> end generate xxx;
>
> Kevin Jennings


So I think the --synthesis translate_off/on statements will give me
the functionality I need for simulation vs synthesis, but a
conditional declaration of the #ifdef type would still be useful.
Signals declared in generate statements are limited in scope to their
generate statement, correct?
 
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KJ
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      07-21-2011
On Jul 21, 12:13*pm, Colin Beighley <(E-Mail Removed)> wrote:
> On Jul 20, 2:03*pm, KJ <(E-Mail Removed)> wrote:
>
>
>
>
>
> > On Jul 20, 2:14*pm, Colin Beighley <(E-Mail Removed)> wrote:

>
> > > Hello,

>
> > > I keep running across situations where a conditional variable or
> > > signal declaration would be very useful in simulation (for instance,
> > > declaring full range integers or reals), but I don't want any of these
> > > to attempt to be synthesized. Is there an eloquent way of doing this?
> > > I don't believe you can use the generate statement for declarations. I
> > > have heard of people using the C preprocessor for this, but this seems
> > > like a hack IMO.

>
> > You can declare signals within a generate statement. *Then set the
> > generate condition appropriately to not generate for synthesis.

>
> > if xxx generate
> > * *signal xyz_real: *real;
> > begin
> > * *xyz <= to_real(xyz_fp);
> > end generate xxx;

>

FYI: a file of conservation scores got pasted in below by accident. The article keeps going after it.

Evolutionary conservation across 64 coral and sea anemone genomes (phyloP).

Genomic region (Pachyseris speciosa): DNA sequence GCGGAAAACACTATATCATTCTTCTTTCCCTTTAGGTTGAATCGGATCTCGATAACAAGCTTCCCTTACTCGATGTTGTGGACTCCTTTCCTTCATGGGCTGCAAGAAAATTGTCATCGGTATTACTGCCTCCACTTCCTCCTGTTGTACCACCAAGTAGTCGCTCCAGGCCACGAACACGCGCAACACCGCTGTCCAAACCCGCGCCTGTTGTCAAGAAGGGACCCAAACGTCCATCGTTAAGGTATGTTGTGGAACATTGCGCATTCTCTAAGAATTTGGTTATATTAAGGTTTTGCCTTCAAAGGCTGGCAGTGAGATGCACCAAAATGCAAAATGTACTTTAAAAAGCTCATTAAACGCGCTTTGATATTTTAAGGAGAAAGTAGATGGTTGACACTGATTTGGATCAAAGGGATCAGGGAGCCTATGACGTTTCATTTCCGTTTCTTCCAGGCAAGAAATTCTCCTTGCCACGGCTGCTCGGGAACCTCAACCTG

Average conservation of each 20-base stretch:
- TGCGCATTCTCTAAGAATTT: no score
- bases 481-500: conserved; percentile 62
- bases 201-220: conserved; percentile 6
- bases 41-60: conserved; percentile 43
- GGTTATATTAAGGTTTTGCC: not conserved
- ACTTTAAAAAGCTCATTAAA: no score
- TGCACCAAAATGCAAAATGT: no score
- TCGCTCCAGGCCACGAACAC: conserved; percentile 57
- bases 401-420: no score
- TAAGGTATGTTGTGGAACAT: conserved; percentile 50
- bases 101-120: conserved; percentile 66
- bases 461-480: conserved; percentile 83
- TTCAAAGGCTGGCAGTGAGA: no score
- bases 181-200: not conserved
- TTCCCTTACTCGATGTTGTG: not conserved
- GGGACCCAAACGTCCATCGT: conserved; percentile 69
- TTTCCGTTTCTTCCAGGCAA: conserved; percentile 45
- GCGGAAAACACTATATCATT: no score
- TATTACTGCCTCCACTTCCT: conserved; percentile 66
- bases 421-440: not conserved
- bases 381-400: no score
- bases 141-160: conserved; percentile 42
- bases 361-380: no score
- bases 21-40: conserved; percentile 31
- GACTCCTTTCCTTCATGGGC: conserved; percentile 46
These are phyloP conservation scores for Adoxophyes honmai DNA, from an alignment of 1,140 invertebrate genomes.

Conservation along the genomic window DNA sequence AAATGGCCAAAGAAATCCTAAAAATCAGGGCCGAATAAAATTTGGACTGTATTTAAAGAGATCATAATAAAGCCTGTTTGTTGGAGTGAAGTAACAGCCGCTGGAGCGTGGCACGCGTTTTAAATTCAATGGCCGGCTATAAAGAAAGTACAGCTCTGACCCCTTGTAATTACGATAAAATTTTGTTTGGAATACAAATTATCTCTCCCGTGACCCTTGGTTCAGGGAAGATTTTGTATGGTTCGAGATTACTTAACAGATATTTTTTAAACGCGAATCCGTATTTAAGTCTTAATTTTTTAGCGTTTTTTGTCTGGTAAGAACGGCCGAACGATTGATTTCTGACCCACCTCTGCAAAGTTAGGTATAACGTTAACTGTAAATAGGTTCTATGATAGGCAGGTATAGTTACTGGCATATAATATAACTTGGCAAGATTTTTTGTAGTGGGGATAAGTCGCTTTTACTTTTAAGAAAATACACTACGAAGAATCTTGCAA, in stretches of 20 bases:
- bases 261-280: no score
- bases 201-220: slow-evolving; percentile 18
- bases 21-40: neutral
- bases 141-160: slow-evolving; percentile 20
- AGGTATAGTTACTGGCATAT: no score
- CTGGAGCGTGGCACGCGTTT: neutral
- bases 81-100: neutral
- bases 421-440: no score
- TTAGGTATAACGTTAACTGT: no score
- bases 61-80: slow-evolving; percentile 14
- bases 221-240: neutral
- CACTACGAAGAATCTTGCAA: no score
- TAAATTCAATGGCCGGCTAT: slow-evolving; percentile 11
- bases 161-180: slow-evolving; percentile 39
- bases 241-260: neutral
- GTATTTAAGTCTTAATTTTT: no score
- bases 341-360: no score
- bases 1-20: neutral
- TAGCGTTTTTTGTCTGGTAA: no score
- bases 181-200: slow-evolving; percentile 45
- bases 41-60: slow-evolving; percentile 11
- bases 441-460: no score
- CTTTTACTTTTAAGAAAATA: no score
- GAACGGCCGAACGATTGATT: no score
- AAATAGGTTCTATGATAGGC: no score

> > Kevin Jennings

>
> So I think the --synthesis translate_off/on statements will give me
> the functionality I need for simulation vs synthesis, but a
> conditional declaration of the #ifdef type would still be useful.
> Signals declared in generate statements are limited in scope to their
> generate statement, correct?- Hide quoted text -
>


Yes, the signals are limited in scope to being within the generate
statement. But that doesn't mean that they can't access things that
are outside of scope.

You asked for a conditional method to declare signals (and presumably
use them) for simulation but not synthesis. That's precisely what the
language itself can provide you with the generate statement. The
translate_off/on has some limitations:
- translate_off/on is not conditional 'as-is' (which would seem to
violate what you said you were looking for). People do play games
with how they write the text to accomplish their specific goals, but
it is always kludgy
- translate_off/on is a pragma that is embedded within a comment...so
it rightfully gets ignored by other tools. This implies that your
simulations will compile and run just fine, only when you run the
synthesis tool do you find that you have an 'off' without an 'on' or
typed 'translate off' or 'translate on' or some other simple
misspelling. They don't necessarily take long to clean up and fix,
but why bother when the generate statement is accepted by all tools
since it is part of the language and does what it appears that you
need? If it doesn't perhaps you should explain a bit more about how
the example I gave you doesn't meet your needs and we can go from
there.

About the only limitation of the generate statement I can think of is
that it is only applicable inside the architecture of an entity. In
particular it cannot be used in code that is in a package. There you
would have to use translate_off/on.

Kevin Jennings